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“ likely to inspire pity in weak minds, and, “ in consequence, the most distressed. For "* example, Mary: God hath given you a “ proper shape and pleasing person, unless you disfigure them hereafter by folly and “ affectation : but should any misfortune “ happen to deprive you of these advan“ tages, do you think I could love you « less ? Surely not. I should, on the “ contrary, consider, that every niark of tenderness I could shew you was necessary to enable you to bear your misfor.

tune." « My dear papa, forgive me! I am « ashamed of what I said, and, in future, “ will endeavour not to think of person.”

“ I hope you will keep that resolution, “ my dear girl ; for nothing can be more " weak or unpardonable than to be taken “ with mere external accomplishments. “ But I must for the present bid you fare“ well, for I have business that cannot be “ neglected."

CH A P.

CHAP. XVIII. .

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A Ramble to Westminster Abbey:--When first
built.--Crowned Heads interred there...
Reflection made by Mr. Addison on the
Spot.-Westminster-Hall first built by Wil-
liam Rufus. Grand Entertainments in ...
that Place.--Royal Palace at Whitehall,
-Great Increase of Buildings in the Reign.
of Queen Elizabeth.

The duties of the morning fulfilled, Mr.. Richardson and his children prepared for one of their usual excursions, which Charles entreated might be to Westminster-abbey. The carriage was accordingly. ordered. thither.

“ My dear children,” said he, “ you “.. must not expect from me a descriptive

· relation of all the great personages who «. lie interred in the abbey; for as there “ are numberless accurate accounts to be “ obtained, I shall simply confine myself: as to an historical sketch of the first erec“ tion of the building, and inform you ;' 23

66 what

« what crowned heads rest there. Sebert, « the first of that name, and first Christian " king of the East Saxons; Harold, the “ bastard son of Canutus the Dane, king “ of England; king Edward, called the “ Confessor, and Edith his queen ; Maud, “ queen to king Henry the First; king “ Henry the Third; king Edward the “ First and Eleanor his queen; king Ed. “ ward the Third and his queen Philipa ; “ king Richard the Second and Anne his “ queen; king Henry the Fifth and Cathe“ rine his queen; Anne, wife to king Richard “ the Third ; king Henry the Seventh and “ Elizabeth his queen; king Edward the “ Sixth; Anne of Cleves, fourth wife to “ king Henry the Eighth ; queen Mary ; “ queen Elizabeth, king James the First " and Anne his queen; king Charles the “ Second; king William and queen Mary; “ queen Anne; king George the Second " and Caroline his queen. These, I be« lieve, are all the crowned heads that or are interred there : but there are num. “ berless persons of the first dis“ tinction, and others who have signa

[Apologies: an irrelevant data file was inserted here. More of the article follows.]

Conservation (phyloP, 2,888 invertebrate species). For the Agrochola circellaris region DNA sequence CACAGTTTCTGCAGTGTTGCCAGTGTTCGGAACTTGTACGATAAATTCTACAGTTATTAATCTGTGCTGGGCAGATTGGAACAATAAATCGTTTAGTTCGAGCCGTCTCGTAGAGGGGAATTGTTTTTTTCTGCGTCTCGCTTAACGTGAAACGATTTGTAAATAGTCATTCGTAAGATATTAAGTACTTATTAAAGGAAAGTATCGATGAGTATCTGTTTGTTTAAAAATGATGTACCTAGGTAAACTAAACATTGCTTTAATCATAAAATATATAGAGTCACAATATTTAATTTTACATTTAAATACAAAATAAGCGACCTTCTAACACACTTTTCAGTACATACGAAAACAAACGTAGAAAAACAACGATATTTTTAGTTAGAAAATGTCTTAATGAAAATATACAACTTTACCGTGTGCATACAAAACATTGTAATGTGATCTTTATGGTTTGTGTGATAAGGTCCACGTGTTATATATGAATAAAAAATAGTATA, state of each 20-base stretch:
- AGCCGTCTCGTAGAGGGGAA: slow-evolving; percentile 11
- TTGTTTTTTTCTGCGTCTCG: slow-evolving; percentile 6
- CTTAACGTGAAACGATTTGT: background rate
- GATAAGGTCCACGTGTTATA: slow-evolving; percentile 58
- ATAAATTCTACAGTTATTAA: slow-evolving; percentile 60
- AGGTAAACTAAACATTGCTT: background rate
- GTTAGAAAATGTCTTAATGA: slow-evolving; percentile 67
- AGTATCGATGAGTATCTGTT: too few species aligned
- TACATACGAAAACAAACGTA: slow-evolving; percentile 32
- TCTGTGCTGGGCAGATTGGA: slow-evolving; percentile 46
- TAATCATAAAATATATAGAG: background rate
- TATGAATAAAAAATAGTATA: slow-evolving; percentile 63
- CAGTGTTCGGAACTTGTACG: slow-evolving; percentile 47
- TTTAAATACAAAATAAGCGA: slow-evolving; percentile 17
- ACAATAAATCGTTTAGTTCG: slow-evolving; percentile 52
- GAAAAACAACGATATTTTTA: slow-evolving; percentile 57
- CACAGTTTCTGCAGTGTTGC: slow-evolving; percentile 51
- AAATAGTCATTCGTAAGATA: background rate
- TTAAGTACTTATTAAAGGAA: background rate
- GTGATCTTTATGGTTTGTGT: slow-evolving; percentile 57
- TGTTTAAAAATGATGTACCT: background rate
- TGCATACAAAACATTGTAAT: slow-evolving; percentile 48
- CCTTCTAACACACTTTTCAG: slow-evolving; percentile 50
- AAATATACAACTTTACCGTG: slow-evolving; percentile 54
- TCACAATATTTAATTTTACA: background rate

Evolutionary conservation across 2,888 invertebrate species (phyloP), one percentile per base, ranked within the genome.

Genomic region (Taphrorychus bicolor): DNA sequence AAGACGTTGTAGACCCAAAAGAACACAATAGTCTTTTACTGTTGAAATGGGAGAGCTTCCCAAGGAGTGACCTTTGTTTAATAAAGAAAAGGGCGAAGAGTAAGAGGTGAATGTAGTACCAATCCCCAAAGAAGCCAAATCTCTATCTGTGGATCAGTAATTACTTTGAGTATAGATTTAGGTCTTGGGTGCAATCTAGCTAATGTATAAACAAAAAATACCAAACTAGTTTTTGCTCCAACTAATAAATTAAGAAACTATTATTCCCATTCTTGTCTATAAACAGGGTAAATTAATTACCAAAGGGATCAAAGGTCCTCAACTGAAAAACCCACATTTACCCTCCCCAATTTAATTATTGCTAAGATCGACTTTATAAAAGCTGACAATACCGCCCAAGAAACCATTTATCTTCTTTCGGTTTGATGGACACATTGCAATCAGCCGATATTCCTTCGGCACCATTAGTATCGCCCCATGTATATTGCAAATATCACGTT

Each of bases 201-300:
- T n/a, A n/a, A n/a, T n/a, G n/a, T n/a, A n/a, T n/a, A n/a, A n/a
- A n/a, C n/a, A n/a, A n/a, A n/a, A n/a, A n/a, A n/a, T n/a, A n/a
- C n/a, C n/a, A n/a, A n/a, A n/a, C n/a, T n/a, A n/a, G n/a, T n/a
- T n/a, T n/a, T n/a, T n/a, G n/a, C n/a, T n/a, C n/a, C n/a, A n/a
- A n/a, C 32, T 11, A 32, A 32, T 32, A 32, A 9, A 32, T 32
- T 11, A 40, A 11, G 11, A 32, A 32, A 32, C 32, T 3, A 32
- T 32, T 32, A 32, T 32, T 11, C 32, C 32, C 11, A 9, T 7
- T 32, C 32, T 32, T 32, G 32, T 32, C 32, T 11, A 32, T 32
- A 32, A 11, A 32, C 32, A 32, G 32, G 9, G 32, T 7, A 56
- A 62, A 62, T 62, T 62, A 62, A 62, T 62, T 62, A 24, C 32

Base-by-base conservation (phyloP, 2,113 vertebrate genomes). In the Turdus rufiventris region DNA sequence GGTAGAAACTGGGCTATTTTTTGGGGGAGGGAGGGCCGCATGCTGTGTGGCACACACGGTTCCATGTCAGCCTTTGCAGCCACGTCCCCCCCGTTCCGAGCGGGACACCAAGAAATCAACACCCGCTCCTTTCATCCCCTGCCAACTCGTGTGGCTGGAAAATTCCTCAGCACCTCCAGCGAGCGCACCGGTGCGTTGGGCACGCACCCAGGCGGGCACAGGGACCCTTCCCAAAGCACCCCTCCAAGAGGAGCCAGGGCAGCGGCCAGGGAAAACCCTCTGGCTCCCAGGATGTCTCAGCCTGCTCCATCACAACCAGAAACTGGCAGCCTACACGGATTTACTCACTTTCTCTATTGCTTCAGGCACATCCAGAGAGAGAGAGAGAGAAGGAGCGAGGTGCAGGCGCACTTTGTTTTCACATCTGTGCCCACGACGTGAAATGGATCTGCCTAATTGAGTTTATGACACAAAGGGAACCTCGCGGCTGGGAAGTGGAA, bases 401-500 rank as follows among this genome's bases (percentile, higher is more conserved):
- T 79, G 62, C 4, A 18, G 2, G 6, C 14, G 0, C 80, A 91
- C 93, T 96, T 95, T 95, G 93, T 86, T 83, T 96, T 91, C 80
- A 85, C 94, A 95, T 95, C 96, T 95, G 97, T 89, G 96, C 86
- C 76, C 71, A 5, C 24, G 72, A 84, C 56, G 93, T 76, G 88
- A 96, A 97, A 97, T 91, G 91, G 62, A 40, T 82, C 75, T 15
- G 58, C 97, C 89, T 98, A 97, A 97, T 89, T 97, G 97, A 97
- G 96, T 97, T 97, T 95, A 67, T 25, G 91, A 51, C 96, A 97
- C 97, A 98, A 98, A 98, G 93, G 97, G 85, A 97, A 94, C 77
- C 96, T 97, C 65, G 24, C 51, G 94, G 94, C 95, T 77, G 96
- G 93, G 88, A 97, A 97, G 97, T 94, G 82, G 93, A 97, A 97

os lized

“ lized themselves, in the annals of “ their country, by bravery, genius, or “ praise-worthy actions, Adjoining the “ abbey was the ancient palace of our kings, 6 from the time of Edward the Confessor “ to that of Henry the Eighth, when it “ was consumed by fire. Many parts of e this ancient palace are still to be seen, " though converted to other uses. The « commons of England hold their assem. " blies where was once St. Stephen's chas. "s pel, built by the king of that name, but o afterwards rebuilt, and made a collegiate " church by king Edward the Third : but 6 on its surrender to Edward the Sixth, it: “ was applied to its present use. West«C minster-hall, which I shall shew you, and “ whose entrance is from New Palace-yard, " is accounted the largest apartment in - Europe that is not supported by pillars. 56 Its length is cwo hundred and seventy 5 feet, the breadth seventy-four : its height " adds to its solemnity; and is of timber 56 curiously constructed." ;

This discourse brought them to the abbey, when Mr. Richardson walked

round

round with them to survey it on the outside.

“ The spot on which this building is as erected," said he," was once called “ Thorney Island, from its being over“* run with thorns and briars, and likewise « insulated by a branch from the Thames. « The church is said to have been founded « about the year 610, by Serbert, king of “ the Saxons, on the ruins of the Temple “ of Apollo, and dedicated to St. Peter. " This church was burnt by the Danes, but ** restored by king Edgar, who placed in it “ twelve monks of the Benedictine order, " though with very small revenues. Edward " the Confessor rebuilt both the church " and abbey. He began the work in the " year 1049, and finished it 1066, endow« ing it with the utmost munificence.

" Whether from the building falling to « decay, or otherwise, I know nor, but " Henry the third caused the Saxon pile to:

be pulled down, and the whole rebuilt in : • its present magnificent state. In the < year 1245, he began this work, but did

“ not

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